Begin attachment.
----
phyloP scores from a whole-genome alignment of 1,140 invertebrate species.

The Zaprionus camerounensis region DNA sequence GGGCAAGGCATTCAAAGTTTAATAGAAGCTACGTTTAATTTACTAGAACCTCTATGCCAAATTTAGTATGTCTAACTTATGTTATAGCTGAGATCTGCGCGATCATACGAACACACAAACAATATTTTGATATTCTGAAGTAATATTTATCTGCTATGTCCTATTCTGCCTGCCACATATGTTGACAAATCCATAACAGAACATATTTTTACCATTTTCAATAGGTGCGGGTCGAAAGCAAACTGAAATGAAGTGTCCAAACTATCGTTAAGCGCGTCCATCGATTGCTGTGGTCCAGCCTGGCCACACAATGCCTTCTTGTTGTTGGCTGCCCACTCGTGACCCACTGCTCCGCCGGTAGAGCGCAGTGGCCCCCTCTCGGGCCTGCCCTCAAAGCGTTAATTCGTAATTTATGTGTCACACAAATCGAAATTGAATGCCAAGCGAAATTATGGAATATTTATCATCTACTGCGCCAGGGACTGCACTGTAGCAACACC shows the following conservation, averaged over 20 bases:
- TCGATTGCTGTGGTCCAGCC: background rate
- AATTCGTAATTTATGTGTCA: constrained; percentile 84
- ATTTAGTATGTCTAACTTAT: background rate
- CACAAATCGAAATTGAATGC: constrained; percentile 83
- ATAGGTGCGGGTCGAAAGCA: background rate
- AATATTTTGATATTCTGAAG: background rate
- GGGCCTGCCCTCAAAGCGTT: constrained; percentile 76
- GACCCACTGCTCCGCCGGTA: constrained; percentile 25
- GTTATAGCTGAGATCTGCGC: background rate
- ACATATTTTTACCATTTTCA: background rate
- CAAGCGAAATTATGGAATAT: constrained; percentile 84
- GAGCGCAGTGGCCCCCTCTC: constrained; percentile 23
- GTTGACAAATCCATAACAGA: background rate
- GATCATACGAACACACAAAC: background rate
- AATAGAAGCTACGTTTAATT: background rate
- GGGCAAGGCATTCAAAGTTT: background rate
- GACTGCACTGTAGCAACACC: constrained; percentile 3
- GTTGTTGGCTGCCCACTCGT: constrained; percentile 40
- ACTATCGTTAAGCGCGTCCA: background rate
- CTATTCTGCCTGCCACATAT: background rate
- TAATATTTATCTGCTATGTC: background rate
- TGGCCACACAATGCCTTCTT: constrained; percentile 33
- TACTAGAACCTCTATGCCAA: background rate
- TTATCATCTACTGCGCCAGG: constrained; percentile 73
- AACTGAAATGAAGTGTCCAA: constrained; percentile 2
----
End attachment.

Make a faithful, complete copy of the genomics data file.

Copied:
phyloP scores from a whole-genome alignment of 1,140 invertebrate species.

The Zaprionus camerounensis region DNA sequence GGGCAAGGCATTCAAAGTTTAATAGAAGCTACGTTTAATTTACTAGAACCTCTATGCCAAATTTAGTATGTCTAACTTATGTTATAGCTGAGATCTGCGCGATCATACGAACACACAAACAATATTTTGATATTCTGAAGTAATATTTATCTGCTATGTCCTATTCTGCCTGCCACATATGTTGACAAATCCATAACAGAACATATTTTTACCATTTTCAATAGGTGCGGGTCGAAAGCAAACTGAAATGAAGTGTCCAAACTATCGTTAAGCGCGTCCATCGATTGCTGTGGTCCAGCCTGGCCACACAATGCCTTCTTGTTGTTGGCTGCCCACTCGTGACCCACTGCTCCGCCGGTAGAGCGCAGTGGCCCCCTCTCGGGCCTGCCCTCAAAGCGTTAATTCGTAATTTATGTGTCACACAAATCGAAATTGAATGCCAAGCGAAATTATGGAATATTTATCATCTACTGCGCCAGGGACTGCACTGTAGCAACACC shows the following conservation, averaged over 20 bases:
- TCGATTGCTGTGGTCCAGCC: background rate
- AATTCGTAATTTATGTGTCA: constrained; percentile 84
- ATTTAGTATGTCTAACTTAT: background rate
- CACAAATCGAAATTGAATGC: constrained; percentile 83
- ATAGGTGCGGGTCGAAAGCA: background rate
- AATATTTTGATATTCTGAAG: background rate
- GGGCCTGCCCTCAAAGCGTT: constrained; percentile 76
- GACCCACTGCTCCGCCGGTA: constrained; percentile 25
- GTTATAGCTGAGATCTGCGC: background rate
- ACATATTTTTACCATTTTCA: background rate
- CAAGCGAAATTATGGAATAT: constrained; percentile 84
- GAGCGCAGTGGCCCCCTCTC: constrained; percentile 23
- GTTGACAAATCCATAACAGA: background rate
- GATCATACGAACACACAAAC: background rate
- AATAGAAGCTACGTTTAATT: background rate
- GGGCAAGGCATTCAAAGTTT: background rate
- GACTGCACTGTAGCAACACC: constrained; percentile 3
- GTTGTTGGCTGCCCACTCGT: constrained; percentile 40
- ACTATCGTTAAGCGCGTCCA: background rate
- CTATTCTGCCTGCCACATAT: background rate
- TAATATTTATCTGCTATGTC: background rate
- TGGCCACACAATGCCTTCTT: constrained; percentile 33
- TACTAGAACCTCTATGCCAA: background rate
- TTATCATCTACTGCGCCAGG: constrained; percentile 73
- AACTGAAATGAAGTGTCCAA: constrained; percentile 2